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As 2021 begins, start-up, small, and medium companies have taken the brunt of much of the economic collapse.

This post is part of ZoomInfo’s 2020 Annual Report series.


But as is often the case, proved deft at changing the way they operate compared to slower-moving enterprises. Regardless of size, however, firms that accepted transformation amid the turbulence, rather than scratched their heads over it, find themselves in a better position for 2021.

What’s more, data analyzed by ZoomInfo generally indicates that young companies and organizations seeking angel or seed funding, private equity, or Series A or B investments have seen an increase in action during the period from April 2019 through April 2020.

Quick side note: seed and angel rounds are small amounts that help a startup get off the ground. Private equity is funding from an equity firm or hedge fund, while series A and B are early-stage rounds that help startups obtain more customers or increase operations.

The Data Behind Startup Funding

Year over year from April 2019 to April 2020, angel, series A, and series B funding saw increases as detailed below:

  • Angel and seed funding went up 27% YOY.
  • Series A funding went up 15%.
  • Series B funding went up 8%.

Figure 1: Early-stage investments generally showed an uptick from April 2019 to April 2020. Source: ZoomInfo.

Investment firms independently indicated similar patterns of activity. 

The rise in angel investing, as illustrated by ZoomInfo’s numbers, may confirm that investors not typically involved with seeding are now earmarking funds to the earliest-stage companies.

For example, “Venture capital firms that focused on Series A funding before the pandemic have joined seed investors in backing early startups, some of New York’s top seed investors said in a virtual panel hosted by Eniac Ventures,” reported Karma, a site that covers sustainable business news.

Those results may seem counterintuitive considering the turmoil financial markets were in, but such situations also provide opportunities for investors. While the stock market plummeted during the early phases of the pandemic, fiscal stimulus packages and interest from investors helped stock performance rebound back to 2019 levels by 2020.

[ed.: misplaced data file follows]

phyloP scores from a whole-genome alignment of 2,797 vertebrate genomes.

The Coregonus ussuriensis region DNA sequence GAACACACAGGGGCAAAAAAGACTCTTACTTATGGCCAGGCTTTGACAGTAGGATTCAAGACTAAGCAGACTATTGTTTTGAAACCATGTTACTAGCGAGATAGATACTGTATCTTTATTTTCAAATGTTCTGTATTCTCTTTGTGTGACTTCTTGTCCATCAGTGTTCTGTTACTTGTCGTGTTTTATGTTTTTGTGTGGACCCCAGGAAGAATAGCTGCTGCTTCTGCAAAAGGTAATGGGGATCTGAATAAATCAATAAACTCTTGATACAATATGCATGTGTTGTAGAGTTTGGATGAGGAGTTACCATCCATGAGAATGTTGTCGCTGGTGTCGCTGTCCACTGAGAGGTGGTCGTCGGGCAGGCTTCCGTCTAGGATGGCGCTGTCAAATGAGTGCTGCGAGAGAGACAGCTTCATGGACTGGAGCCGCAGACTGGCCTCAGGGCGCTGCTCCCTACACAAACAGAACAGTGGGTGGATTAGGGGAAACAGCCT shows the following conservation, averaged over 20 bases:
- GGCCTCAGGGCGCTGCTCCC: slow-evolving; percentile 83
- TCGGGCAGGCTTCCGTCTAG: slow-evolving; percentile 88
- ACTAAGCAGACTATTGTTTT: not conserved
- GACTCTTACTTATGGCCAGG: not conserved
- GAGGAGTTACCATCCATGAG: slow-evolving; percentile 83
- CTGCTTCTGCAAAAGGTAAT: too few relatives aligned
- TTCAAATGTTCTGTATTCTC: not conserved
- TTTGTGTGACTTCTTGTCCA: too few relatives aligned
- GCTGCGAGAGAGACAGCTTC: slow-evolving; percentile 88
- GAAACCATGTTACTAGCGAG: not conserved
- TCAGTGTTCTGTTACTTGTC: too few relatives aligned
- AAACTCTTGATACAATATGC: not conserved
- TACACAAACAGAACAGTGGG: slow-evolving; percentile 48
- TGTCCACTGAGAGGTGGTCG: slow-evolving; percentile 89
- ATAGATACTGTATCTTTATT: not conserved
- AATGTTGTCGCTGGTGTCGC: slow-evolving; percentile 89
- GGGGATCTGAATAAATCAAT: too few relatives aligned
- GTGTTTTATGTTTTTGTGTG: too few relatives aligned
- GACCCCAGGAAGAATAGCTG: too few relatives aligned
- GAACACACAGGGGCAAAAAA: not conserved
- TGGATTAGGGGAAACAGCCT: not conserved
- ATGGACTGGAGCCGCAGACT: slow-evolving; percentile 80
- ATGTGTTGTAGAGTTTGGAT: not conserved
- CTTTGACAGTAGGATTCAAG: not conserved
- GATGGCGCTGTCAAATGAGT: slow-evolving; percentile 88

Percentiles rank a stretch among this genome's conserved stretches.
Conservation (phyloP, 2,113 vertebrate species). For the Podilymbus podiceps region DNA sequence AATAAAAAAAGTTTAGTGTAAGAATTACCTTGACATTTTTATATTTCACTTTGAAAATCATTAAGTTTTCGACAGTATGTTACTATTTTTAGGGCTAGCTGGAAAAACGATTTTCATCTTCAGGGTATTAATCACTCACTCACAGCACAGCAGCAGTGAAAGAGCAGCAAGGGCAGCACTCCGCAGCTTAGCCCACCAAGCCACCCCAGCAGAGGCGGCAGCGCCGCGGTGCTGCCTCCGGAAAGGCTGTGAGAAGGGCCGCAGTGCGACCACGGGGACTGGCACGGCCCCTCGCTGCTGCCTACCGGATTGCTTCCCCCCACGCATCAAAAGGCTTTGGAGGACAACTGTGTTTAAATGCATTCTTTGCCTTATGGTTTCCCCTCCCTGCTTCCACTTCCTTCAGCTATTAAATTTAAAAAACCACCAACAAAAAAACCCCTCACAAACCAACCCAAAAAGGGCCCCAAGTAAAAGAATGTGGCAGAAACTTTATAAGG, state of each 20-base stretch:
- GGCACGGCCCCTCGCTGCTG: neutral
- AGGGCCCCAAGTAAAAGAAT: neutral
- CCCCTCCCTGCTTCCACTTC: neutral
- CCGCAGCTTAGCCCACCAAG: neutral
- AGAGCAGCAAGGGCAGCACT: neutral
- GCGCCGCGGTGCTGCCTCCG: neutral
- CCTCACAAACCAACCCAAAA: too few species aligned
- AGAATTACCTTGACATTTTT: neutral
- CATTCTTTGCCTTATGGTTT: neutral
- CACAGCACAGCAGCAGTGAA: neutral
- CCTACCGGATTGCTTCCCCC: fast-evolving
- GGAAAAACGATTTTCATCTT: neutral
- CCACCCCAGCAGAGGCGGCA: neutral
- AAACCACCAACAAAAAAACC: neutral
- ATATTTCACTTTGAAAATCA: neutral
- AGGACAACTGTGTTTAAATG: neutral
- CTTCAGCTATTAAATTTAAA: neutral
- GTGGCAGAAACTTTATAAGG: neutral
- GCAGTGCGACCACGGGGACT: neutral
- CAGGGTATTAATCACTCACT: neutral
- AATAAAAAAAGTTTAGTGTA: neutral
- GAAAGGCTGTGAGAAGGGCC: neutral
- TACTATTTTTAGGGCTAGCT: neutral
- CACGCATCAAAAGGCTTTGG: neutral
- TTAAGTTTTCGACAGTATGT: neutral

It turns out that investors saw hints of innovation amid rising COVID-19 worries, and firms looking for early-stage funding during the pandemic actually had a better chance of securing the money in 2020 compared to a year earlier.

All that said, an unstable market doesn’t equate to limited investments.

“While it’s likely that startups will need extra support, it’s also well known that some of the best venture-backed businesses were founded and funded in recessionary times.”

David Blumberg, founder and managing partner at Blumberg Capital, in Crunchbase News, May 2020. “Examples include Facebook, Microsoft, Nutanix, and Electronic Arts.”

In many cases, businesses that survived (and even thrived) in 2020 are now preparing go-to-market and other expansion efforts for the new year. Recipients of early-stage funding will go-to-market and expand in 2021 as a new generation of post-COVID companies.

ZoomInfo’s 2020 Annual Report Series


To browse through more go-to-market trends and 2021 business predictions, continue on to ZoomInfo’s latest Annual Report: Going to Market Smarter in the New Economy.

About the author

The ZoomInfo Editorial Team

The ZoomInfo Editorial Team is our data-driven storytelling team.

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